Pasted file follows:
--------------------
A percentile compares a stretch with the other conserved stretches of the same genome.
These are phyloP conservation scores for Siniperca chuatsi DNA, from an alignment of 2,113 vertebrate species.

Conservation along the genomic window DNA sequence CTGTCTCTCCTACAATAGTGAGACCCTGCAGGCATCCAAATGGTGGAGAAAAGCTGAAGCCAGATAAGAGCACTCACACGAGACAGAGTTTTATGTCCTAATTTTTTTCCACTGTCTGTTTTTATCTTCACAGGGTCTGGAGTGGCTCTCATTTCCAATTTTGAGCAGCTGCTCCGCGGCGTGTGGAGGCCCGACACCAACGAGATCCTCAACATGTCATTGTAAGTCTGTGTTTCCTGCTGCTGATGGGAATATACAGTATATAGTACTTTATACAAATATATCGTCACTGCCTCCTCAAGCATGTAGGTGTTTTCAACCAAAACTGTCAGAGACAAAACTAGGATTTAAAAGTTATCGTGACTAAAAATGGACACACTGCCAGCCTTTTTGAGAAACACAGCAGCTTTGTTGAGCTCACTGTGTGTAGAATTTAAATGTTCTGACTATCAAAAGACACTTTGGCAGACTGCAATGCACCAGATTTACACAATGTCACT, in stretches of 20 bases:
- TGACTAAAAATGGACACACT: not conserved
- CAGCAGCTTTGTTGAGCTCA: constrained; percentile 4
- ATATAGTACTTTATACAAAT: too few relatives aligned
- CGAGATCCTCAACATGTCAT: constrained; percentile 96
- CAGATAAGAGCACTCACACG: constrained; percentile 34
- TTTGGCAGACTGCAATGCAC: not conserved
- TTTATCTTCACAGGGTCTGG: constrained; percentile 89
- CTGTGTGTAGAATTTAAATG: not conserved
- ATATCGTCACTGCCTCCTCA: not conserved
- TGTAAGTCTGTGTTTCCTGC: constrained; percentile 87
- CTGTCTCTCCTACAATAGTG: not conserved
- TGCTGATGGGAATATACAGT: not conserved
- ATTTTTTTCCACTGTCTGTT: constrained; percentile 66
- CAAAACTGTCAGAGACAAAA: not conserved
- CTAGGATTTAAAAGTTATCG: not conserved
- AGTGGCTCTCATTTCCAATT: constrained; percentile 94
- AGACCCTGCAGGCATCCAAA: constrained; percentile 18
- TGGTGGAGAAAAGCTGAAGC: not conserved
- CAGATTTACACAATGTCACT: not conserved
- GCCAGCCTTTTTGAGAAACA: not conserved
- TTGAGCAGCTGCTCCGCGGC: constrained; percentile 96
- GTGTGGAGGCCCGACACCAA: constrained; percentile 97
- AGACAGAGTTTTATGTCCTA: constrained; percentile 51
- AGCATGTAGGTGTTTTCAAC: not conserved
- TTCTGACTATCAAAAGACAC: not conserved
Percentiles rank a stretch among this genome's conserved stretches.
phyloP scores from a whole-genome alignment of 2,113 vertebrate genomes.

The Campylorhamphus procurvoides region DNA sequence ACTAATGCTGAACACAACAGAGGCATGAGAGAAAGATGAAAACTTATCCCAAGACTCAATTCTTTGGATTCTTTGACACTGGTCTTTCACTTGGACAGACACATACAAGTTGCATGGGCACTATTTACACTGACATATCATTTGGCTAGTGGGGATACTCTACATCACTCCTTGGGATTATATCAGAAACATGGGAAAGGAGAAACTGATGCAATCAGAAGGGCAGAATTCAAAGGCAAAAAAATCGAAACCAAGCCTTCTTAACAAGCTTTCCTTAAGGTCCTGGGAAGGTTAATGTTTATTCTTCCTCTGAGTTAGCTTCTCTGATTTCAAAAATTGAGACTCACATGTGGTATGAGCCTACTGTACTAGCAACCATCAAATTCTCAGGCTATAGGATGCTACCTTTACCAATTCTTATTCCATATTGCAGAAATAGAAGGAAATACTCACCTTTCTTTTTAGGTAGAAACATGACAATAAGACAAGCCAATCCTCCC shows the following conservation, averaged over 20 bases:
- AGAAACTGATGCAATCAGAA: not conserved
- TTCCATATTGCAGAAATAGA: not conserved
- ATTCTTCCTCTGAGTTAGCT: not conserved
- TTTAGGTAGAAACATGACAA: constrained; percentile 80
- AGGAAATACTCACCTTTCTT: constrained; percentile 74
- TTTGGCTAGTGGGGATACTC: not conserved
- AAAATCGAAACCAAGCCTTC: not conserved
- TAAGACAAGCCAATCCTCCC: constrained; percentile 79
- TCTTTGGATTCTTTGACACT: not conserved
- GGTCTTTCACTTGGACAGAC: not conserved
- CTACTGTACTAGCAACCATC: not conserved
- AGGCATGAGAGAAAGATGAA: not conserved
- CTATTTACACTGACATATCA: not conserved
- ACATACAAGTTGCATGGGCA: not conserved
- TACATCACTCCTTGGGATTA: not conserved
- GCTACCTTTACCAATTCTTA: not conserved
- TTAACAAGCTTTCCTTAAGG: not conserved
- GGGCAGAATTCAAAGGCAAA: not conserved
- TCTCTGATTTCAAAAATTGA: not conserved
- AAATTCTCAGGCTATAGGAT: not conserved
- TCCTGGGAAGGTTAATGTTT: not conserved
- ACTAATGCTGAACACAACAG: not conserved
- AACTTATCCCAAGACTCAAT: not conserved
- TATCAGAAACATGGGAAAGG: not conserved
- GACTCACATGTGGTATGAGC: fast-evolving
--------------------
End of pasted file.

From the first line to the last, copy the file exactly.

A percentile compares a stretch with the other conserved stretches of the same genome.
These are phyloP conservation scores for Siniperca chuatsi DNA, from an alignment of 2,113 vertebrate species.

Conservation along the genomic window DNA sequence CTGTCTCTCCTACAATAGTGAGACCCTGCAGGCATCCAAATGGTGGAGAAAAGCTGAAGCCAGATAAGAGCACTCACACGAGACAGAGTTTTATGTCCTAATTTTTTTCCACTGTCTGTTTTTATCTTCACAGGGTCTGGAGTGGCTCTCATTTCCAATTTTGAGCAGCTGCTCCGCGGCGTGTGGAGGCCCGACACCAACGAGATCCTCAACATGTCATTGTAAGTCTGTGTTTCCTGCTGCTGATGGGAATATACAGTATATAGTACTTTATACAAATATATCGTCACTGCCTCCTCAAGCATGTAGGTGTTTTCAACCAAAACTGTCAGAGACAAAACTAGGATTTAAAAGTTATCGTGACTAAAAATGGACACACTGCCAGCCTTTTTGAGAAACACAGCAGCTTTGTTGAGCTCACTGTGTGTAGAATTTAAATGTTCTGACTATCAAAAGACACTTTGGCAGACTGCAATGCACCAGATTTACACAATGTCACT, in stretches of 20 bases:
- TGACTAAAAATGGACACACT: not conserved
- CAGCAGCTTTGTTGAGCTCA: constrained; percentile 4
- ATATAGTACTTTATACAAAT: too few relatives aligned
- CGAGATCCTCAACATGTCAT: constrained; percentile 96
- CAGATAAGAGCACTCACACG: constrained; percentile 34
- TTTGGCAGACTGCAATGCAC: not conserved
- TTTATCTTCACAGGGTCTGG: constrained; percentile 89
- CTGTGTGTAGAATTTAAATG: not conserved
- ATATCGTCACTGCCTCCTCA: not conserved
- TGTAAGTCTGTGTTTCCTGC: constrained; percentile 87
- CTGTCTCTCCTACAATAGTG: not conserved
- TGCTGATGGGAATATACAGT: not conserved
- ATTTTTTTCCACTGTCTGTT: constrained; percentile 66
- CAAAACTGTCAGAGACAAAA: not conserved
- CTAGGATTTAAAAGTTATCG: not conserved
- AGTGGCTCTCATTTCCAATT: constrained; percentile 94
- AGACCCTGCAGGCATCCAAA: constrained; percentile 18
- TGGTGGAGAAAAGCTGAAGC: not conserved
- CAGATTTACACAATGTCACT: not conserved
- GCCAGCCTTTTTGAGAAACA: not conserved
- TTGAGCAGCTGCTCCGCGGC: constrained; percentile 96
- GTGTGGAGGCCCGACACCAA: constrained; percentile 97
- AGACAGAGTTTTATGTCCTA: constrained; percentile 51
- AGCATGTAGGTGTTTTCAAC: not conserved
- TTCTGACTATCAAAAGACAC: not conserved
Percentiles rank a stretch among this genome's conserved stretches.
phyloP scores from a whole-genome alignment of 2,113 vertebrate genomes.

The Campylorhamphus procurvoides region DNA sequence ACTAATGCTGAACACAACAGAGGCATGAGAGAAAGATGAAAACTTATCCCAAGACTCAATTCTTTGGATTCTTTGACACTGGTCTTTCACTTGGACAGACACATACAAGTTGCATGGGCACTATTTACACTGACATATCATTTGGCTAGTGGGGATACTCTACATCACTCCTTGGGATTATATCAGAAACATGGGAAAGGAGAAACTGATGCAATCAGAAGGGCAGAATTCAAAGGCAAAAAAATCGAAACCAAGCCTTCTTAACAAGCTTTCCTTAAGGTCCTGGGAAGGTTAATGTTTATTCTTCCTCTGAGTTAGCTTCTCTGATTTCAAAAATTGAGACTCACATGTGGTATGAGCCTACTGTACTAGCAACCATCAAATTCTCAGGCTATAGGATGCTACCTTTACCAATTCTTATTCCATATTGCAGAAATAGAAGGAAATACTCACCTTTCTTTTTAGGTAGAAACATGACAATAAGACAAGCCAATCCTCCC shows the following conservation, averaged over 20 bases:
- AGAAACTGATGCAATCAGAA: not conserved
- TTCCATATTGCAGAAATAGA: not conserved
- ATTCTTCCTCTGAGTTAGCT: not conserved
- TTTAGGTAGAAACATGACAA: constrained; percentile 80
- AGGAAATACTCACCTTTCTT: constrained; percentile 74
- TTTGGCTAGTGGGGATACTC: not conserved
- AAAATCGAAACCAAGCCTTC: not conserved
- TAAGACAAGCCAATCCTCCC: constrained; percentile 79
- TCTTTGGATTCTTTGACACT: not conserved
- GGTCTTTCACTTGGACAGAC: not conserved
- CTACTGTACTAGCAACCATC: not conserved
- AGGCATGAGAGAAAGATGAA: not conserved
- CTATTTACACTGACATATCA: not conserved
- ACATACAAGTTGCATGGGCA: not conserved
- TACATCACTCCTTGGGATTA: not conserved
- GCTACCTTTACCAATTCTTA: not conserved
- TTAACAAGCTTTCCTTAAGG: not conserved
- GGGCAGAATTCAAAGGCAAA: not conserved
- TCTCTGATTTCAAAAATTGA: not conserved
- AAATTCTCAGGCTATAGGAT: not conserved
- TCCTGGGAAGGTTAATGTTT: not conserved
- ACTAATGCTGAACACAACAG: not conserved
- AACTTATCCCAAGACTCAAT: not conserved
- TATCAGAAACATGGGAAAGG: not conserved
- GACTCACATGTGGTATGAGC: fast-evolving